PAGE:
A lighthouse of many names, the Tarrytown lighthouse, Kingsland Point Lighthouse, is now officially the 1883 Lighthouse at Sleepy Hollow. A lot has changed around the lighthouse since it was built.
The US Congress authorized the structure in 1847, but the project was delayed for many reasons, much of which was the cost of purchasing the land, which was a profitable vineyard at the time. In the end, it was decided to locate it a quarter mile off shore of Kingsland Point.
The lighthouse arrived, by barge, in “kit” form and was assembled from anchored vessels and scaffolding. The first keeper was Captain Joseph Ackerman. For the next 78 years, the lighthouse would have twelve keepers.
Today the lighthouse is just a few feet from shore and connected by a pedestrian bridge. The gap from a quarter mile was closed from a century of filling in over 100 acres of the river. Up until the mid 19th century there was a harbor called Slapershaven, which is Dutch for Sleepy Harbor.
In the mid 19th century, part of the harbor was filled in to build the railroad track to connect NYC with Albany. In 1899, John Brisben Walker began to fill in the area to site his factory for Stanley Steam Car Company. After he went out of business the site was taken over as a factory to build Maxwell-Briscoe cars.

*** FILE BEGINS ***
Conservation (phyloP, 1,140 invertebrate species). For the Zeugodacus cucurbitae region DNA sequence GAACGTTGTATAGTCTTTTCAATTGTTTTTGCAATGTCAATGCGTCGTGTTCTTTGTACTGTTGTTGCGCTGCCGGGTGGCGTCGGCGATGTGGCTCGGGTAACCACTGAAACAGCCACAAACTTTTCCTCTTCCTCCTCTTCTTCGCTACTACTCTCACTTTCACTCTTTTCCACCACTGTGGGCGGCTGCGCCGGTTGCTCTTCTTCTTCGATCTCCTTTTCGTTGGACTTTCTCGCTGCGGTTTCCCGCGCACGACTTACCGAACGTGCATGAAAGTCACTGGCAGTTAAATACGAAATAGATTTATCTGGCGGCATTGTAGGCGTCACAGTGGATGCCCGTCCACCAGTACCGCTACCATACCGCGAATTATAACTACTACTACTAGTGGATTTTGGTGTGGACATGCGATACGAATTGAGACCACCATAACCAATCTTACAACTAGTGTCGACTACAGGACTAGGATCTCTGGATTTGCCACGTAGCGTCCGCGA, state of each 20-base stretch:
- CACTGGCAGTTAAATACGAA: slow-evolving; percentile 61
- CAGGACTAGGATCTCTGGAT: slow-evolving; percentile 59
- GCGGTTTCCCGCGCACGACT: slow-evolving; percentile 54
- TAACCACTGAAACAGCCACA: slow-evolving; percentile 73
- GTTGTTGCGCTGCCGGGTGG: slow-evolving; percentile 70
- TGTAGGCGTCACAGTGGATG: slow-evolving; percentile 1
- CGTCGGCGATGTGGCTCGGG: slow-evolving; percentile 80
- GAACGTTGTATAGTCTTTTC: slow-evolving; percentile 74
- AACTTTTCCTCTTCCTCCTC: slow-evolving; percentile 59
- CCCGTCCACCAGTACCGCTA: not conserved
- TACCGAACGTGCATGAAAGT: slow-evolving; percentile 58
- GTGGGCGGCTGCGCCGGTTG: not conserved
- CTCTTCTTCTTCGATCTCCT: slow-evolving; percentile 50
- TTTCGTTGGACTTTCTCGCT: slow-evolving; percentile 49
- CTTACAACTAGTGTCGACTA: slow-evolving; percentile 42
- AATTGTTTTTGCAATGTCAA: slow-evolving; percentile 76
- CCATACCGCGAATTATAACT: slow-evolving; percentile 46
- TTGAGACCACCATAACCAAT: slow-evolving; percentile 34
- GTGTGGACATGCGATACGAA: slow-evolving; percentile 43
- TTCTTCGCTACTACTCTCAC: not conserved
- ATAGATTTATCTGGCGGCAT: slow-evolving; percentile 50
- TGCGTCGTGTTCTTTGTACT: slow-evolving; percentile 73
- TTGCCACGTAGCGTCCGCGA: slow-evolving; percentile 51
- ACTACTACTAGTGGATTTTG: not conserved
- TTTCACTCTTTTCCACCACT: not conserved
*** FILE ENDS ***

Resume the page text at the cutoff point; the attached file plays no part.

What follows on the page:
The site was later acquired by Chevrolet in 1915, which was acquired by General Motors in 1918. The last vehicles were second generation mini-vans, which did not sell well, and GM closed the plant in 1996. A few months later residents of the Village of North Tarrytown voted to change the name to Sleepy Hollow.
When the Tappan Zee bridge was built in 1955, with its navigational lights, the lighthouse was no longer needed. It was deactivated and slated for demolition and removal. In 1969, Westchester County accepted the lighthouse and made it part of its park system.
In 1983, on its one hundredth birthday, it was reopened for visits. Today visitors can walk up to the lighthouse but inside tours are only provided by appointment for groups.